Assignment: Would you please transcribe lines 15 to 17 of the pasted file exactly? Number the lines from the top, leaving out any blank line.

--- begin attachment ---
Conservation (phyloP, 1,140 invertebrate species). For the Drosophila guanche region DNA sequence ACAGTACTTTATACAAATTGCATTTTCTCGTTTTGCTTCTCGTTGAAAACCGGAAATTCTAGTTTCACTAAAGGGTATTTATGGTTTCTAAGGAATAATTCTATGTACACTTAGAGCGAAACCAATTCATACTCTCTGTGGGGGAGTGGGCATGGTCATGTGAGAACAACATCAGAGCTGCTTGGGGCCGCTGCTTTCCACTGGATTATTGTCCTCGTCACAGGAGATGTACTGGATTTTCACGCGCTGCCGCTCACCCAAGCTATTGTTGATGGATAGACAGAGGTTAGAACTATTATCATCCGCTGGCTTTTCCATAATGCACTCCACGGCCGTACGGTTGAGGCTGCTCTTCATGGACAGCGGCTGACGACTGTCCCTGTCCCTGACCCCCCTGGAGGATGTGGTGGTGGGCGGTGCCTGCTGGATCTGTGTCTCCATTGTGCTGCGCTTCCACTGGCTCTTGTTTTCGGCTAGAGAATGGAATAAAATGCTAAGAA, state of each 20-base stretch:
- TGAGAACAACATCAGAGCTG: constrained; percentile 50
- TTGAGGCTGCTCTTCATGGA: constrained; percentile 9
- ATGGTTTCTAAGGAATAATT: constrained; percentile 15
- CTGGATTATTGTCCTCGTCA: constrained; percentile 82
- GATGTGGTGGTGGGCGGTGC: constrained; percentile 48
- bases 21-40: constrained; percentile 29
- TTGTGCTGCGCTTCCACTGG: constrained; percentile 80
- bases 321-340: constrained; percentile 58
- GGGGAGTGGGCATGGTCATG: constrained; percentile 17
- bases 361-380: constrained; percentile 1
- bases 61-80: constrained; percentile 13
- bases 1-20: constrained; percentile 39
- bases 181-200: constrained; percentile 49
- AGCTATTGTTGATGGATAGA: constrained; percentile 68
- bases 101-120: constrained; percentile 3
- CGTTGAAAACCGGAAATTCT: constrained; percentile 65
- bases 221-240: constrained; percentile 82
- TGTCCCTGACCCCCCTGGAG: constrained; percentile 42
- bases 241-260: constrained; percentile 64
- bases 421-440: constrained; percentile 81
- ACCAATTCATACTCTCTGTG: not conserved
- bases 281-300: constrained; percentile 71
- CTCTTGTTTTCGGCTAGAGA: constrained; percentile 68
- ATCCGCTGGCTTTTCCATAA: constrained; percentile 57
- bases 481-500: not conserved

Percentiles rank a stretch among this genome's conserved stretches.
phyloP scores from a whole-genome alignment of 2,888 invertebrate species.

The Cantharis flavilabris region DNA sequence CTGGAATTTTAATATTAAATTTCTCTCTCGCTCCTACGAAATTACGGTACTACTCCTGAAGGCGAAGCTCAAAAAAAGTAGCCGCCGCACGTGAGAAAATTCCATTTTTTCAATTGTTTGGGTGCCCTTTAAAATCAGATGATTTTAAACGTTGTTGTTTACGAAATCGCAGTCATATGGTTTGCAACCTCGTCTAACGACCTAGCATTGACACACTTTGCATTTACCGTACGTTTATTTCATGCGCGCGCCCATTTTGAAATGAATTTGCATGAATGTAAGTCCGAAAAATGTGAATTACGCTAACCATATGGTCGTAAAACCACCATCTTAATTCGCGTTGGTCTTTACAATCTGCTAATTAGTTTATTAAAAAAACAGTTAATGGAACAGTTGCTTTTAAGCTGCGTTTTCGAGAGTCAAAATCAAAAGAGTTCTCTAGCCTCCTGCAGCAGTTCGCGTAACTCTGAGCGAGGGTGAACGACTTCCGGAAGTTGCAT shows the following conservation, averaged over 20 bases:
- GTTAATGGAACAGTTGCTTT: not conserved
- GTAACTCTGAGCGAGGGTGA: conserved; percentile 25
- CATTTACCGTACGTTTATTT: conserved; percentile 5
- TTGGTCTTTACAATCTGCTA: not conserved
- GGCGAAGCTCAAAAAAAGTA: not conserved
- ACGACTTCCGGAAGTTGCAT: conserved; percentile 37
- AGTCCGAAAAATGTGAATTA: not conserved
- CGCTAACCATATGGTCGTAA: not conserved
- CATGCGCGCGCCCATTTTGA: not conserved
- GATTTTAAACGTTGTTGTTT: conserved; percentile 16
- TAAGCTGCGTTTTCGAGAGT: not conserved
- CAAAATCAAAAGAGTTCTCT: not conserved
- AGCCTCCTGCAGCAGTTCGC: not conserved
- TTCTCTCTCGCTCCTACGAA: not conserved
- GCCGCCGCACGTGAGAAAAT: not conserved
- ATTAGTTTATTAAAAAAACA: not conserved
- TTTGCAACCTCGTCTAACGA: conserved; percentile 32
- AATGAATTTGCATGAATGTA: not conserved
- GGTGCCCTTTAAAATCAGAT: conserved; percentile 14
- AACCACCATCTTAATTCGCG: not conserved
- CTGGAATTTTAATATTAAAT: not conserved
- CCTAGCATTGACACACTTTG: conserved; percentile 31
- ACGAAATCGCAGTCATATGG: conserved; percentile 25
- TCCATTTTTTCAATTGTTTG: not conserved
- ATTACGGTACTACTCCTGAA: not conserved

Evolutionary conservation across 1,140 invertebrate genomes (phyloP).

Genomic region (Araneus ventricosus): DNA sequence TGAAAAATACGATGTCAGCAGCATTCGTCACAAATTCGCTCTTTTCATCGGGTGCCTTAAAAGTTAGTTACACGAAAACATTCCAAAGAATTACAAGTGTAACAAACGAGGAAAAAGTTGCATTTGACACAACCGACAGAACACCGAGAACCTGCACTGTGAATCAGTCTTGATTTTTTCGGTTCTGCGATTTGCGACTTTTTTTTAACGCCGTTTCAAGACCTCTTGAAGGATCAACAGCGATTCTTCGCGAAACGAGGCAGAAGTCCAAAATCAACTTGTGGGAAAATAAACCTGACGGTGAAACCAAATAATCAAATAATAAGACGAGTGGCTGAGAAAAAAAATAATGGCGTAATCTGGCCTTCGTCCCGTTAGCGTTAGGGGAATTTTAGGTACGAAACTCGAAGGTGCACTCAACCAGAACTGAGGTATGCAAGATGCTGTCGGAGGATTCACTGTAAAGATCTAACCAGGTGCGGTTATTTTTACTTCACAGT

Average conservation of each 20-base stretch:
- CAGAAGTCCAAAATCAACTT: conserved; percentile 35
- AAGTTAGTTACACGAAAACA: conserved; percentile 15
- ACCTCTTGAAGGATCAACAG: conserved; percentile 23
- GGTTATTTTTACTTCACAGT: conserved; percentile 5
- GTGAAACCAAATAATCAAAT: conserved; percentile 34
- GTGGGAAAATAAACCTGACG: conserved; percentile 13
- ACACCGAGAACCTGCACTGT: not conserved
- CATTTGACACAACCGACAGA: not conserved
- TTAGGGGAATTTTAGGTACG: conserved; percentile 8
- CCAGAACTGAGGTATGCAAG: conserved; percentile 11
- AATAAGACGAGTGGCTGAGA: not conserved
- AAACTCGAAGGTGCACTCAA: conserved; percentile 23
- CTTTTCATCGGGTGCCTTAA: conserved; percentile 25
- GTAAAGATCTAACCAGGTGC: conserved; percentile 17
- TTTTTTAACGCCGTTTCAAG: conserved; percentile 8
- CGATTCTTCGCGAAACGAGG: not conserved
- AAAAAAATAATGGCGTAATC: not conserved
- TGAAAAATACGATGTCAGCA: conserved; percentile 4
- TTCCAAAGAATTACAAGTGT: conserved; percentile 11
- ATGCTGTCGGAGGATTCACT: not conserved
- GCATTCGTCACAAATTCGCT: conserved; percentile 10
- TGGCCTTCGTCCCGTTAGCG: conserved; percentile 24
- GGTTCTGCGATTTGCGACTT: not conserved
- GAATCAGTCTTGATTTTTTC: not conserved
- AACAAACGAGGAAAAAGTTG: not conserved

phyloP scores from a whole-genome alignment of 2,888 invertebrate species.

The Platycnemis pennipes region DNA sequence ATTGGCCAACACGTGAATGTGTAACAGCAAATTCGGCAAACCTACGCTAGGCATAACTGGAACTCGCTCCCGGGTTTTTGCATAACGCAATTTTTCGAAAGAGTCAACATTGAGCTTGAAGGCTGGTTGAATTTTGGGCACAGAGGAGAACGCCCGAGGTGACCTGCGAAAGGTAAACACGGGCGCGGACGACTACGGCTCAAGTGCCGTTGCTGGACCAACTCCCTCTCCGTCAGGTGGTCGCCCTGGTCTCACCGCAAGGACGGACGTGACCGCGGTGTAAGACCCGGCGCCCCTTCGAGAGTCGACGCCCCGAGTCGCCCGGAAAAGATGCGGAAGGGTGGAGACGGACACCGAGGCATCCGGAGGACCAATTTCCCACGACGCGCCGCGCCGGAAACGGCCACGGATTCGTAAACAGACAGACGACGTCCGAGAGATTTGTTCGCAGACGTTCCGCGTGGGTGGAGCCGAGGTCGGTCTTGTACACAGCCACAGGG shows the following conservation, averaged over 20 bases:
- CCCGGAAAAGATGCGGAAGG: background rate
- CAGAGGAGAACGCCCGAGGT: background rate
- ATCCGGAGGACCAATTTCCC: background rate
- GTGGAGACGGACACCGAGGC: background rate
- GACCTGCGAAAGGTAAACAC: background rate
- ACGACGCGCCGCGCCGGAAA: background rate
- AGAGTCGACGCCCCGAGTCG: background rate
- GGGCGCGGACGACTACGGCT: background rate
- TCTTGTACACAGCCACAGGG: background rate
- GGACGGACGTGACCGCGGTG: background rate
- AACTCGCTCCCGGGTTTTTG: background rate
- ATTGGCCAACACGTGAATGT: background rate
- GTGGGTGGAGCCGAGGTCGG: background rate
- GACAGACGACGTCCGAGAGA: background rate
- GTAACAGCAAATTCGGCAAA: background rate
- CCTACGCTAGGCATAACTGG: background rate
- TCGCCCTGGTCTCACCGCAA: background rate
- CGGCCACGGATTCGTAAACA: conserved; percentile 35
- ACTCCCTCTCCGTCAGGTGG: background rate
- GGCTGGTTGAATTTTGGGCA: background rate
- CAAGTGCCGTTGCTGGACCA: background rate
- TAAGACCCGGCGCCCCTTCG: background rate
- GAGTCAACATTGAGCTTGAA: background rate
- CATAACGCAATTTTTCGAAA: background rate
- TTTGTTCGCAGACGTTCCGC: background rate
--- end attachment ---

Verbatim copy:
- AGCTATTGTTGATGGATAGA: constrained; percentile 68
- bases 101-120: constrained; percentile 3
- CGTTGAAAACCGGAAATTCT: constrained; percentile 65